Streaming Services Lash Out As Canada Reveals 5% Tax To Support Local Content

6 June 2024 | 1:49 pm | Mary Varvaris

The President and CEO of the Digital Media Association (DiMA) has claimed that new changes in Canada's Online Streaming Act are a "discriminatory tax on music streaming services".

Streaming services

Streaming services (Source: Supplied)

Last year, Canada enacted a new law designed to assist homegrown musicians, podcasters, and other content creators.

The Online Streaming Act expanded the powers of the country’s federal broadcast and telecom regulator – the Canadian Radio-Television & Telecommunication Commission (CRTC) – to include content that lives online.

Now, making its first regulatory changes since the Online Streaming Act was expanded, the CRTC announced this week that as of 1 September 2024, streamers not affiliated with a Canadian broadcaster that take revenues of CAD $25 million ($27,425,445 million) in Canada per year must contribute 5% of that revenue to programs designed to assist Canadian content creators.

The changes will affect streaming services such as Spotify, Apple Music, Google Play Music, Netflix, and Disney+.

Graham Davies, President and CEO of the Digital Media Association (DiMA), the organisation that represents Spotify, Apple Music and Amazon Music, said that DiMA is “deeply concerned” by the decision to impose a “discriminatory tax on music streaming services that are already making significant contributions to Canadian artists and culture,” per Music Business Worldwide.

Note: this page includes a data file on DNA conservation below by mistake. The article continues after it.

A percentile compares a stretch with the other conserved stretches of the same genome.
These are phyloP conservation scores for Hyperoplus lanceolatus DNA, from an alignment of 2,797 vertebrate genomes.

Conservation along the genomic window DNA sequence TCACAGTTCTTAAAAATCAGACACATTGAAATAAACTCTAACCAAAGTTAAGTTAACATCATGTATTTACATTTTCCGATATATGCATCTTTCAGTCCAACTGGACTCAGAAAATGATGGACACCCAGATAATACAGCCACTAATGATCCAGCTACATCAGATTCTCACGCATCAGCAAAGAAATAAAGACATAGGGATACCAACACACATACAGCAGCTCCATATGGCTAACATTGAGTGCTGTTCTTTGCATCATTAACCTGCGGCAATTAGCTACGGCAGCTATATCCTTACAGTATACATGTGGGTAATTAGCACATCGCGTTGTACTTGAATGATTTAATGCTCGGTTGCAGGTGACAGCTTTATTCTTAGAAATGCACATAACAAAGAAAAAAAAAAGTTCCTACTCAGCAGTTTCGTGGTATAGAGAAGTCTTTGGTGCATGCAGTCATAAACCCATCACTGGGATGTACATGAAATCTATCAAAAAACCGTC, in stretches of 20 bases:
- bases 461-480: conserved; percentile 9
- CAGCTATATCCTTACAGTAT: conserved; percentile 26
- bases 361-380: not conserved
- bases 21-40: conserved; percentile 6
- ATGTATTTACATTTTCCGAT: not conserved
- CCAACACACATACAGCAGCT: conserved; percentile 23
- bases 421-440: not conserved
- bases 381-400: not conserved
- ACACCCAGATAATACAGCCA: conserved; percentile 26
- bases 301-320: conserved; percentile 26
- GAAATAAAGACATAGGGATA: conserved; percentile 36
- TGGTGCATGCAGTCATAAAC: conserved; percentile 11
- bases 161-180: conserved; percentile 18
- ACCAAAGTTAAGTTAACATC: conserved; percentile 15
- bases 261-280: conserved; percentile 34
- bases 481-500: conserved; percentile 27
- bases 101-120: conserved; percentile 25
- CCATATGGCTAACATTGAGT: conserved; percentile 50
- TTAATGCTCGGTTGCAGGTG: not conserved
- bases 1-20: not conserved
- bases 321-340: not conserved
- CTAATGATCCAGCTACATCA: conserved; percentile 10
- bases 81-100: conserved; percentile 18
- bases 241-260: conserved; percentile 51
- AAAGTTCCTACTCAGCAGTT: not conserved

Davies added, “Streaming is the main source of revenue and engine of growth for music in Canada, benefiting the industry, creators, fans and consumers. And this is effectively a protectionist subsidy for radio.”

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A spokesperson for Spotify told Music Business Worldwide that the decision is a “devastating blow” to artists.

“The Canadian government chose the past over the future by demanding that streaming services pay a protectionist subsidy to radio,” they said.

According to the spokesperson, streamers like Spotify currently pay 8.5 times more royalties than radio. “Spotify alone, which contributes two-thirds of revenue to rights holders, has generated billions of dollars for the Canadian music industry.”

Last month, Spotify was served with a cease and desist notice by the US National Music Publishers Association (NMPA), which alleges the service hosts “unlicensed lyrics, music videos, and podcasts.”

In Australia, independent artist Laura Imbruglia called for a boycott against Spotify after the streaming service made “unethical” changes to its royalty payout model.